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Jacob deGrom has great outing to collect his first major-league win

Mets starting pitcher Jacob deGrom throws to the

Mets starting pitcher Jacob deGrom throws to the Miami Marlins during the first inning of a game in Miami, Saturday, June 21, 2014. Credit: AP / J Pat Carter

MIAMI - Finally, Jacob deGrom got a little bit of help.

Pitching in front of a large contingent of friends and family, the righthander beat the Marlins, 4-0, Saturday by tossing seven shutout innings in recording his first major-league win.

"It feels good to have one," said a smiling deGrom, whose first victory came in his eighth start.

David Wright continued climbing out of his own slump with an RBI and his first three-hit game since May 24. Lucas Duda smacked a two-run homer to give the Mets a pair of insurance runs in the ninth.

DeGrom (1-4) delivered perhaps his strongest effort since his big-league debut, scattering five hits with three walks and seven strikeouts.

It was the second time in three games that the Mets blanked the Marlins.

"He certainly deserved to win some of the games he pitched and hasn't gotten a win," said manager Terry Collins, whose team has taken three of four.

DeGrom, who turned 26 Thursday, pitched to a 7.80 ERA in his previous three starts. But in his first four, he had a 2.42 ERA in four quality starts.

A lack of run support helped keep him from his first win to this point, and for awhile, it appeared he might face a familiar fate Saturday. The Mets had two chances to put some distance between themselves and the Marlins but each time came away with just a single run.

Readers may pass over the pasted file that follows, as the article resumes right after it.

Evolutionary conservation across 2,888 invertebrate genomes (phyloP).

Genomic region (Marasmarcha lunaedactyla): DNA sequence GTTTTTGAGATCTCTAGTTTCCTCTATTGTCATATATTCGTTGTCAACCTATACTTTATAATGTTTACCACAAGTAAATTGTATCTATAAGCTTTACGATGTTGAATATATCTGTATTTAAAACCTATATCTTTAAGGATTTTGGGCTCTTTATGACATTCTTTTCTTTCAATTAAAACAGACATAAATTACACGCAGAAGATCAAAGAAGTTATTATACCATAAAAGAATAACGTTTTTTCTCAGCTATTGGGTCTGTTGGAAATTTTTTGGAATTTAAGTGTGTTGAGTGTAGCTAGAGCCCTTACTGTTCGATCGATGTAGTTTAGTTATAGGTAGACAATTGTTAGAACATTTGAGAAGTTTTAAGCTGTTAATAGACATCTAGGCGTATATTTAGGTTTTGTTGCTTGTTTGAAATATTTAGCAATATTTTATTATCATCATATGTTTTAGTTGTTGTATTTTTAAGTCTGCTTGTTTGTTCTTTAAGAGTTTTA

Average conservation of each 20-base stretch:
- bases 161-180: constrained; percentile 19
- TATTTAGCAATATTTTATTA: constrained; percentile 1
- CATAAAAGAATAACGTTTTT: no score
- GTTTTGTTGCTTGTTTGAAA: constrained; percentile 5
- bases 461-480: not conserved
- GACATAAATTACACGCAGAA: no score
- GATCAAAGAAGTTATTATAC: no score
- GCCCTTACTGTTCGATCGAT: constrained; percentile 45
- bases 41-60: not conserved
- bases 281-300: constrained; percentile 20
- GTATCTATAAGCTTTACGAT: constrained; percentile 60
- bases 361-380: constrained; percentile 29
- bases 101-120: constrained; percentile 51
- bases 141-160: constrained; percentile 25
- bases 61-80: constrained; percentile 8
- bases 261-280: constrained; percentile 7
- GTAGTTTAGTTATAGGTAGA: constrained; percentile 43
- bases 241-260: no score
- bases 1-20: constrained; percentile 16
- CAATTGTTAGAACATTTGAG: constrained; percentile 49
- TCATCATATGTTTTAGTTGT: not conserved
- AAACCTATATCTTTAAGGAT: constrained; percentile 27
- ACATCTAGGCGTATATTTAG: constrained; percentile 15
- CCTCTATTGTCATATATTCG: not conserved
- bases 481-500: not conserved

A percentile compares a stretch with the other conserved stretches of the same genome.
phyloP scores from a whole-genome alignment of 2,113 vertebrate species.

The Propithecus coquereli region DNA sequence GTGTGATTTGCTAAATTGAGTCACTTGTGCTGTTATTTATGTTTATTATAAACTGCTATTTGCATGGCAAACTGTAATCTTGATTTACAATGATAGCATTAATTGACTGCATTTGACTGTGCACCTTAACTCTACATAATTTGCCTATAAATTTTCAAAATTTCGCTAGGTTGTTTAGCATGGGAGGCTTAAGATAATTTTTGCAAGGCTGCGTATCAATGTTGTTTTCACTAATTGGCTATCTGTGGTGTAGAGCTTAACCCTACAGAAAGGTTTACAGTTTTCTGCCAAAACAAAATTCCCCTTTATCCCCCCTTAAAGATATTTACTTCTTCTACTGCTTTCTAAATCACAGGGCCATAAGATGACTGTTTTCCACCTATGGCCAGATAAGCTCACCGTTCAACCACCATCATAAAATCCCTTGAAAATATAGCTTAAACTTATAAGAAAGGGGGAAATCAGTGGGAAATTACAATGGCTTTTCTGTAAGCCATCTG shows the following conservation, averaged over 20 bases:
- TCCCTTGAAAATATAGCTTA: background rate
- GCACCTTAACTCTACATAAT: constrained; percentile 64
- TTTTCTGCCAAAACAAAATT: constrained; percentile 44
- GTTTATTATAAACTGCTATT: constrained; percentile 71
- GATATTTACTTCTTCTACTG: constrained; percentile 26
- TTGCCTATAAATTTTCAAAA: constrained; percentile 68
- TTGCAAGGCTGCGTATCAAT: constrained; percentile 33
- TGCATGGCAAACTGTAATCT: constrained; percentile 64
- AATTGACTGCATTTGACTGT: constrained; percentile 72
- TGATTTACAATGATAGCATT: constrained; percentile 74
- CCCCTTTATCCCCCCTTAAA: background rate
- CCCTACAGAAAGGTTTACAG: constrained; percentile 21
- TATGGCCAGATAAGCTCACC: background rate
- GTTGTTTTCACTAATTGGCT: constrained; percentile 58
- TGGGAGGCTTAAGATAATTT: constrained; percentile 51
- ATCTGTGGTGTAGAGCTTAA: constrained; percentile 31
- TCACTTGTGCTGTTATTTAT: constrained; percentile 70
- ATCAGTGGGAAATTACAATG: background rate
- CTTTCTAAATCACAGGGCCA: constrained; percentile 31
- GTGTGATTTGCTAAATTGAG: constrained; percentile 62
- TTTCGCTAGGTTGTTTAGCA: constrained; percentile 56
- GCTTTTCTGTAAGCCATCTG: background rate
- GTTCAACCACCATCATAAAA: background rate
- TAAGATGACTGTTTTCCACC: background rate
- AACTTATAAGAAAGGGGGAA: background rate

In the fourth, with two down and runners on first and second, Chris Young put the Mets ahead 1-0 when he ripped a single to centerfield. But Duda got caught between second and third, a baserunning mistake that ended the inning.

In the sixth, the Mets put runners on first and second with nobody out, but came out of it with just one run on Wright's RBI single. Duda ended the rally with a double play.

Duda found redemption with a single swing in the ninth, doubling the Mets' lead with a two-run blast that sailed so far over the fence that rightfielder Giancarlo Stanton didn't bother to move.

Tom Koehler, who pitched at Stony Brook University, took the loss. Though the righthander left trailing 2-0, he allowed only four hits in seven innings with eight strikeouts in an outing that might have been good enough for a win had it not been for deGrom.

The righthander picked a good time to bounce back. With Dillon Gee coming off the disabled list in a few weeks, the Mets likely will choose between deGrom and veteran righthander Daisuke Matsuzaka, who has been solid in a return to the rotation.

DeGrom delivered his longest start since also going seven innings in his major-league debut May 15, a 1-0 loss to the Yankees. Against the Marlins, he allowed baserunners in all but the first inning, though he wiggled out of all trouble.

Said deGrom: "In those innings, I made a couple big pitches to get some big outs there."

Collins said the biggest difference proved to be deGrom's secondary pitches and the ability to throw them for strikes.

"He made some real, real good pitches with his slider today that he hasn't been making," Collins said.

It all added up to a milestone victory for deGrom, who grew up in Daytona, Florida. A large group of family and friends made the four-hour trek to Marlins Park.

Said Wright: "Very impressive to rebound like that after a couple of rough ones."

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